… we have a feeling that there is some hasty decisions here. I was at the F2F and did not see a general consensus to NOT have WP as a rec track. There are some people hoping to have WP as well as Audiobook be rec track with future profiles.
… visual narratives has been proposed by the business group. I feel that web publication was not said to be adapted for scholarly publishing - which is and was at the very beginning was a force for this implementation…
… so we still need to have some explanation as to why WP wouldn’t be used for scholarly publications. We need to know the clear business usage for scholarly publishing.
Tzviya Siegman: The work on visual narratives has not yet come to the working group. As far as scholarly publishing, the web publication spec is not useful as it stands today to scholarly publishing.
Dave Cramer: I wanted to make a brief comment on profiles. Profiles is a way of organizing a spec and being able to identify a profile doesn’t necessarily identify a business need or a commitment to implement both on the part of content creators…
… or people who may digest what the content creators create. This is my major concern with web publications as specified today. The browsers aren’t participating in the discussion… I don’t foresee much of the book publishing industry using web publications anytime in the future. Even if this is an idea for the future, it doesn’t seem to be an idea for today.
… and our struggles in implementations and testing - I just see too few forces that see this as a solution to things that our industry really wants to do.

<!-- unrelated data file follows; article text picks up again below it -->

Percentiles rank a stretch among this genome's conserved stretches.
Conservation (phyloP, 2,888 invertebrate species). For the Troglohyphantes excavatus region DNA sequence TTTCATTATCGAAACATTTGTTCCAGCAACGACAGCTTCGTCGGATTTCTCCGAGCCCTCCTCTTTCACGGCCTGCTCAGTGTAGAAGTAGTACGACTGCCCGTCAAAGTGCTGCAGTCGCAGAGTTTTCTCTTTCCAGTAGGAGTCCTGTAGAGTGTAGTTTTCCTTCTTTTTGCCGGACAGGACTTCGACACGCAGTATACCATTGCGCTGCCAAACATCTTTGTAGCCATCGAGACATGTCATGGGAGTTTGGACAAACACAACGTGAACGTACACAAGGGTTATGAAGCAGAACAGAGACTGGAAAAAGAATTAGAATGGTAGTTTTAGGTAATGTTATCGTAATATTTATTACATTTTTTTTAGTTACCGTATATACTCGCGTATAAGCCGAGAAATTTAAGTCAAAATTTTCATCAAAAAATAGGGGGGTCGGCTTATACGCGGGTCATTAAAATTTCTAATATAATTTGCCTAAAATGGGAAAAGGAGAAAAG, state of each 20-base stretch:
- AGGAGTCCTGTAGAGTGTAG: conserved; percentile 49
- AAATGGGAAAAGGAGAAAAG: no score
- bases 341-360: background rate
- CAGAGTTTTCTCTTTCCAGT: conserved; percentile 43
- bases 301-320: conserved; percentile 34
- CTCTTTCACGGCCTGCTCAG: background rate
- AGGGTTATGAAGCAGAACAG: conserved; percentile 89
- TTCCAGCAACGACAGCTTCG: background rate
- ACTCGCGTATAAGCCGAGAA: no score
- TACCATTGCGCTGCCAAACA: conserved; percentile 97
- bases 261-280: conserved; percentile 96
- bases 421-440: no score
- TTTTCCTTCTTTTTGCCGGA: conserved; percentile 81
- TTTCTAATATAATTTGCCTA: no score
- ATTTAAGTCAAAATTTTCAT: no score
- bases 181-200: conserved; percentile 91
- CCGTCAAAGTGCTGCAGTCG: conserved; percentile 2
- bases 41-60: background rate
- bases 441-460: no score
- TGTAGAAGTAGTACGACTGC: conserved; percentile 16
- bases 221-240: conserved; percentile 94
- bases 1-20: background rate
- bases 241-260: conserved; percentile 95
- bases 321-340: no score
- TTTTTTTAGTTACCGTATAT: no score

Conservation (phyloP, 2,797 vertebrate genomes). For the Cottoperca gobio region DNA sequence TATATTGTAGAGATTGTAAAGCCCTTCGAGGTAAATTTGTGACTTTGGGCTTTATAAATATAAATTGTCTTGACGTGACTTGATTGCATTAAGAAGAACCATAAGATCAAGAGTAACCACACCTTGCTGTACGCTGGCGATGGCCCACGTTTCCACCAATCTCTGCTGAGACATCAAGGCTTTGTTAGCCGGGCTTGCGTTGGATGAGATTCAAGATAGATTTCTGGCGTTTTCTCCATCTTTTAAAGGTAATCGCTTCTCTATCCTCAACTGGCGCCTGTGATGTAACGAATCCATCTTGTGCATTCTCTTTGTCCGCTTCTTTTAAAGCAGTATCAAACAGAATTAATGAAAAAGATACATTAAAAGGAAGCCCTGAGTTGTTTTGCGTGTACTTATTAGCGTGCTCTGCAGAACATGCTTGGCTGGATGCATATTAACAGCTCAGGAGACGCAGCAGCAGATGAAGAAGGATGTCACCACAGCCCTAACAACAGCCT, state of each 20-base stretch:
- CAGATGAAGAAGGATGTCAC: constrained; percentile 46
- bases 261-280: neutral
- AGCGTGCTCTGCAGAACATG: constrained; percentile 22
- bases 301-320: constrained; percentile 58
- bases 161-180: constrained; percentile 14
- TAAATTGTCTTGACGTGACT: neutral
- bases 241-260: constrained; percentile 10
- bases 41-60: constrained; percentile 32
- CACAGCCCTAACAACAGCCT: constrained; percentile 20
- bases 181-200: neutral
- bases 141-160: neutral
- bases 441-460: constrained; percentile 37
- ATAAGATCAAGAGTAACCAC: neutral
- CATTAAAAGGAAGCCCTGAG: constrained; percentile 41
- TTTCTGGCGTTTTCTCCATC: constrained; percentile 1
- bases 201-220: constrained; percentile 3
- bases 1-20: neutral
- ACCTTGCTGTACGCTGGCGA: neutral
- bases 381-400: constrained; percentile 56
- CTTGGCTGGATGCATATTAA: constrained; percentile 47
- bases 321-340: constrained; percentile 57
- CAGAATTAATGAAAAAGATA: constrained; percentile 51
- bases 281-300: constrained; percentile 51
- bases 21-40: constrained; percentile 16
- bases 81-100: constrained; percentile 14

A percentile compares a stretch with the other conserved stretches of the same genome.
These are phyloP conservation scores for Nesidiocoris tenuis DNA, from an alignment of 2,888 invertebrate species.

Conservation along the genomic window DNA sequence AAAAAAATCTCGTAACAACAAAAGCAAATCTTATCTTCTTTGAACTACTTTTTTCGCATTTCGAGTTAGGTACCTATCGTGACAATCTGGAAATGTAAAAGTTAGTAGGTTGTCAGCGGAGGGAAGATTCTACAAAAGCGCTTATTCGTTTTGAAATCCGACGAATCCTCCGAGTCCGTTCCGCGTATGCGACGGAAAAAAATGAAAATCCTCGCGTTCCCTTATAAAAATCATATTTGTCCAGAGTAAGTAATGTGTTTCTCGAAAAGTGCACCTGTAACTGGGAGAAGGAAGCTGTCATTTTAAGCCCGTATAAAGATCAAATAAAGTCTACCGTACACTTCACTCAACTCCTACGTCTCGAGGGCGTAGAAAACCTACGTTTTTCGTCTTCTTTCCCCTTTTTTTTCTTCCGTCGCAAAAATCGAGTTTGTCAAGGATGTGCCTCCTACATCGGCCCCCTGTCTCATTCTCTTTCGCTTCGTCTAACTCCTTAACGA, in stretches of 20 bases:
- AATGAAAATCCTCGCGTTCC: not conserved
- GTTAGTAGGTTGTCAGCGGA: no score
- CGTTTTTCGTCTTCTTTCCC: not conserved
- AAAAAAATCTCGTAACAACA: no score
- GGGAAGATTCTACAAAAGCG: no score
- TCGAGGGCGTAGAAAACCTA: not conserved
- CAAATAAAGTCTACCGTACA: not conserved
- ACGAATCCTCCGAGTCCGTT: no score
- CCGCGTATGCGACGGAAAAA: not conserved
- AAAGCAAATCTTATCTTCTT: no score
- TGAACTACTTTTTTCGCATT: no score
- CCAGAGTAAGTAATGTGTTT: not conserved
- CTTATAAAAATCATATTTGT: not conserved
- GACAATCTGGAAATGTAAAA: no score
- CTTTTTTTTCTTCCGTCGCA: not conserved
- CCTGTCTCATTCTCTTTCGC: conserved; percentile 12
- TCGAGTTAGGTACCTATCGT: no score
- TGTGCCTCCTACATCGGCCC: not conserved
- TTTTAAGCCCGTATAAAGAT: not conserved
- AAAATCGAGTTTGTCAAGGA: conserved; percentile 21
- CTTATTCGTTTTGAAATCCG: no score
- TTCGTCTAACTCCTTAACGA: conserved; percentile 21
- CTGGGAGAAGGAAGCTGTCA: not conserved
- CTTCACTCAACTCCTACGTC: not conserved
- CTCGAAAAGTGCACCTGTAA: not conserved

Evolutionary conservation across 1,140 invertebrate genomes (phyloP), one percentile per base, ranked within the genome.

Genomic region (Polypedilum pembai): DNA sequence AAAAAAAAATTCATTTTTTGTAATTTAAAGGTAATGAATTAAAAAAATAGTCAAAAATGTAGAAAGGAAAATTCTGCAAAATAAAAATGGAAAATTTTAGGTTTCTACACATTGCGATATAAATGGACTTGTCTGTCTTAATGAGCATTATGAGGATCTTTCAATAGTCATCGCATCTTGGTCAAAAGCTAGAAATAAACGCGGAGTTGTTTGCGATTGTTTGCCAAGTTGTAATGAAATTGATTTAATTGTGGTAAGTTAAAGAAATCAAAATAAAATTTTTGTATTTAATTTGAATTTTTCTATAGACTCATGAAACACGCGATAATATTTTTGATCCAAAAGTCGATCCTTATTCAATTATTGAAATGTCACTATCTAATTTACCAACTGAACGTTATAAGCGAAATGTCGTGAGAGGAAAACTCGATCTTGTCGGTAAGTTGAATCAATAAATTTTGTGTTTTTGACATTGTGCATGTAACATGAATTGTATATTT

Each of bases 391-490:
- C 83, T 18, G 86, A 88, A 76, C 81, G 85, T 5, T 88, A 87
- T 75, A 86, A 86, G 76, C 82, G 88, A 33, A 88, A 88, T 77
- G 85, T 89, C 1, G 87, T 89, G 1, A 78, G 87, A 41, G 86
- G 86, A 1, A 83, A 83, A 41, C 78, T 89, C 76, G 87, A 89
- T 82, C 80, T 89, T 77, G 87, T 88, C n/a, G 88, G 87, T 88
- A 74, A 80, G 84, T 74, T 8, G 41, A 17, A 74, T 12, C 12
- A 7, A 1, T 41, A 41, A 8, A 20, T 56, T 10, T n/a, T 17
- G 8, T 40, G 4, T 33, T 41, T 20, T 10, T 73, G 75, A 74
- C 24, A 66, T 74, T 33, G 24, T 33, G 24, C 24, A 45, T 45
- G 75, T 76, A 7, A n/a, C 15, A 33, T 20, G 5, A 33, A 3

Tzviya Siegman: I would like to add: one of the key points in the proposal - we’re not ending web publications. We want to publish it as a note that could be revisited in the future. The one area we do see broad interest is audiobooks. Hopefully we’ll focus on that.
Avneesh Singh: I want to talk about the next year. We have a timeline which is approaching - June of next year until the charter we should be having something in rec track. Luc’s concerns are valid. What we heard in Boston, the reason why this direction is that we only have one profile.
… visual narratives will come, but WP will change. This is the reason why we had the discussion on having a base specification. I think it’s OK to publish as a WG note for now, then there will be major issues with huge complexities. We are not sure this framework is supportive to the profiles of the future.
… lets keep it as a note. If it should be a WP based audio or EPUB based audio. If we don’t have WP-based audio, then we’re killing a seed that could grow into a tree. Audiobooks could make it alive.
Luc Audrain: +1
Tzviya Siegman: +1 to Avneesh
Bill Kasdorf: +1
Wendy Reid: +1
Ivan Herman: +1 to Avneesh
Avneesh Singh: epub audio - daisy members say - if it’s not bringing additional value over the daisy format, why do it? Moving to WP based audio may be the same logic, but why not go for the future item and sow the seed.
Wendy Reid: I wanted to quickly respond to Luc’s concerns in the business group. We did bring it to the steering committee on Friday. I wanted to give more context to this discussion as the audiobooks decision is also - we’ve seen our group struggle…
… as slow as the standards world is, I think that publishing is slower. We work in an industry where publishing moves slow and doesn’t break things. If we put it in a note, that doesn’t say that in 5 years it isn’t resurrected…
… in attending the dpub summit, publishers are seeing a renewed interest in epub3. We were a bit ahead of the jump. Lets lean in to the thing thats going to work. There was enthusiasm for audiobooks. But keep moving forward in a way that continues fostering innovation in the industry instead of forcing them into something they aren’t ready for
Bill Kasdorf: I wanted to stress the concept of incubation instead of standardization. What I’m hearing is the working group saying “we have this framework/core to a specific state. We’re going on hiatus and either let audiobooks build their thing…”
… and let those developments inform our understanding of the core - is it spec ready or not. In parallel, lets let the community group keep defining epub3 - which is accepted by the industry.
Garth Conboy: +1 to Bill (too)